Wattpad is a site where authors, many of whom are new writers, post their books one chapter at a time for free (my book’s page is here, if you’re curious). Readers can vote if they liked a chapter, and can comment on every chapter. There is a great app so that you can read on your phone, tablet or computer. Also, because all of the books on Wattpad are free, there are a lot of young, avid readers yearning for good YA fiction to read.

For me, this was an opportunity to connect with the readers whom I had written my series for. Many, if not most, of the people who have downloaded my series on Amazon are in their late teens or are adults. On Wattpad, the majority of the readers of my story are 13-18, my intended audience, and they responded warmly to my novel. Their positive energy has reinvigorated my writing, and is at least as rewarding as any paid sale of my books that I’ve received.

If you want to connect to a devoted YA readership, definitely publish at least one of your novels on Wattpad. Below are some tips to make the most out of your experience.

Once your full book is posted, make it a Featured listing. (This is free.)
When I began posting chapters of my book on Wattpad, I had very few readers. Even when I posted it on the Wattpad boards for “young adult” and “fantasy” and read and commented on other authors’ books, my story was relatively unknown. That’s when I discovered that Wattpad will promote your book as a “featured” story for free once most or all of the chapters of your book are published. Once I was featured, I had a couple thousand readers a day for the first week, and after that continued to have hundreds of new readers checking out my story for weeks afterward.

Reply to all comments on your book.
One of the best parts of Wattpad is that it is a chance to hear what your audience thinks of your writing. The readers on this site are vocal, which I loved. I received valuable feedback about what characters were resonating with my audience, and when the plot was getting slow. Most of the comments were very positive, and it brightened my day to read them.

Check your book’s engagement and demographic stats.
Wattpad tracks a lot of helpful metrics about who is reading your book. Demographic information including the gender, age and geographic location of your readership is very telling. You can quickly assess if your cover and blurb are drawing the audience you are targeting. Wattpad also tracks how many votes and comments each chapter received. This is helpful to see if certain chapters receive more or less attention, and help you identify where readers are losing interest, or where their interest is piqued.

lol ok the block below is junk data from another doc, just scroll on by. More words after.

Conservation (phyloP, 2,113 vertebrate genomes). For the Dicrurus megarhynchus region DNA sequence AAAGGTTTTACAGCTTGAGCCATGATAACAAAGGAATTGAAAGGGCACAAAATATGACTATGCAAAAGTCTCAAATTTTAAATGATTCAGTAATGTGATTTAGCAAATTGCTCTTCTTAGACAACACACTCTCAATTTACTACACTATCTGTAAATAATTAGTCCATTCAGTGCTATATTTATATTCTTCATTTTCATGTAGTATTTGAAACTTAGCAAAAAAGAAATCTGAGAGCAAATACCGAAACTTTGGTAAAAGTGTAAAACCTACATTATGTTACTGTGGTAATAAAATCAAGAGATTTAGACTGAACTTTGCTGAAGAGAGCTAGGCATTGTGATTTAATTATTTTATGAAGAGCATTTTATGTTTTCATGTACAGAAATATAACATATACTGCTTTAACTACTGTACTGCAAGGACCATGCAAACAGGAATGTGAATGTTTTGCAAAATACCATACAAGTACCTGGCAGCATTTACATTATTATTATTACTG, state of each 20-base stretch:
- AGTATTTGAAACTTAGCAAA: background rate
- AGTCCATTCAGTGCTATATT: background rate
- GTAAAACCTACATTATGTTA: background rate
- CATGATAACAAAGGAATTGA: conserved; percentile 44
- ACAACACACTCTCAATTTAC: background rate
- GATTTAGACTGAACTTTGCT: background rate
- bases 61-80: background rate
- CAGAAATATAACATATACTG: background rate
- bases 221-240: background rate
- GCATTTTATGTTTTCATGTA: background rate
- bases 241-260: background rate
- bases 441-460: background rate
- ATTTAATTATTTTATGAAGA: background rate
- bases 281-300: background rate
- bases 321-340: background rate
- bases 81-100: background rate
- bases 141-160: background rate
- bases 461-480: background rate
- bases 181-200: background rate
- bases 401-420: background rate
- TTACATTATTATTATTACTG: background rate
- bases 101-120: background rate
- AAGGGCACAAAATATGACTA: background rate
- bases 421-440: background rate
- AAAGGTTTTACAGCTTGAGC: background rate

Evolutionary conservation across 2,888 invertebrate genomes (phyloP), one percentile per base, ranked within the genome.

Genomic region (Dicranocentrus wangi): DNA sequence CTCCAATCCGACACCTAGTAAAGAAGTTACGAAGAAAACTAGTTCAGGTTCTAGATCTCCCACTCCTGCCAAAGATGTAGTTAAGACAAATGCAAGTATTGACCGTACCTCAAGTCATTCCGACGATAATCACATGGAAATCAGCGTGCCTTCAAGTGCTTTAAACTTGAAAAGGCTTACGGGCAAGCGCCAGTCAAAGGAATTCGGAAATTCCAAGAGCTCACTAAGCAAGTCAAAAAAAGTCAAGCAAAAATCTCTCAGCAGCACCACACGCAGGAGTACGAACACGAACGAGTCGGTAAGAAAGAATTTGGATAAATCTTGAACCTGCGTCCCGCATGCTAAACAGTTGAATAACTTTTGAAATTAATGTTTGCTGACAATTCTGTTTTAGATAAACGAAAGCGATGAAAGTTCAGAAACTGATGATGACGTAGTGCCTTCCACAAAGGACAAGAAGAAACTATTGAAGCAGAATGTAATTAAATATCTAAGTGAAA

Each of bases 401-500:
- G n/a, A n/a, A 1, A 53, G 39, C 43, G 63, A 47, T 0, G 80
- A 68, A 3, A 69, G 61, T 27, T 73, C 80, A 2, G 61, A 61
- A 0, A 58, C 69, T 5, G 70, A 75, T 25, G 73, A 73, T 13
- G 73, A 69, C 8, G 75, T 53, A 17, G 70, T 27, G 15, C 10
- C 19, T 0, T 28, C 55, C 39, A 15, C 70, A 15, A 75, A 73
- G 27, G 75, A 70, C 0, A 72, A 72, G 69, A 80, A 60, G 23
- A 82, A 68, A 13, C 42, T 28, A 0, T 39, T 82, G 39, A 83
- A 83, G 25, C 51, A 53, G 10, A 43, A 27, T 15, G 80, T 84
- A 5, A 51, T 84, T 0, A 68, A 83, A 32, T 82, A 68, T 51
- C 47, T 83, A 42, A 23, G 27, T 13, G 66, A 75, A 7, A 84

Bask in the sunshine of your fans adoration.
Best of all, all that positive energy directed at me from my new, enthusiastic Wattpad fans put a fire under me to keep writing. Self-publishing can be a long, lonely road, and knowing that readers are devouring my work and begging for more, even if they can’t pay for it, made all that work feel worthwhile.

Do you have any additional tips for success on Wattpad? If so, please share!

The Pros and Cons of Cursing in Young Adult Literature

expletiveAfter six books that were curse free, I’ll never forget my surprise near the end of the final Harry Potter book, when Mrs. Weasley calls the woman who killed her son a bitch. I remember wondering – can she do that? Of course, she can and she did. But that’s J. K. Rowling. Should you, in your self-published young adult novel, take the same risk?

The general consensus is that there is no consensus. Some parents (and even YA readers) are completely offended by profanity of any sort in literature aimed at readers who are not technically considered adults.

There are ways around this, of course. Authors like John Green, in addition to the occasional real swear word, also invent their own (like “douchepants” in The Fault in our Stars). Personally, I think that made up curse words rarely  have the same impact as the real thing, and, at worst, come off a little silly. Occasionally there’s a word like “frak” from the Battlestar Gallactica TV show that resonates, but often it feels like what it is – a bit of a cop out.

In general, using a few well-chosen curse words in YA literature seems like a pretty safe bet. Most people are comfortable with it in specific situations, especially if the words chosen aren’t the really forbidden ones. (You know what they are.) YA authors who use some cursing  are in good company – a 2012 Brigham Young study reported that 88% of the top 40 YA books contained at least some profanity.

Of course, there’s always the option to stay completely clean, although I can’t imagine a scenario where a young adult says, “Aw, pickles!” when he’s really frustrated. That might inspire my laughter, but there is no universe in which that character can be considered anything approaching cool.

I’m considering, for my next series, writing from the perspective of a character who would swear A LOT. It feels like it would be true to her voice to never hold back. Have you ever known someone who curses less in anger, but more as a matter of course? I have, and it’s funny and refreshing. But then again, I was raised in a house where cursing was okay as long as we didn’t do it in public. I don’t think that’s rare – teens are exposed to swearing much more today than a few decades ago, and it doesn’t have the same power to offend that it did in the past.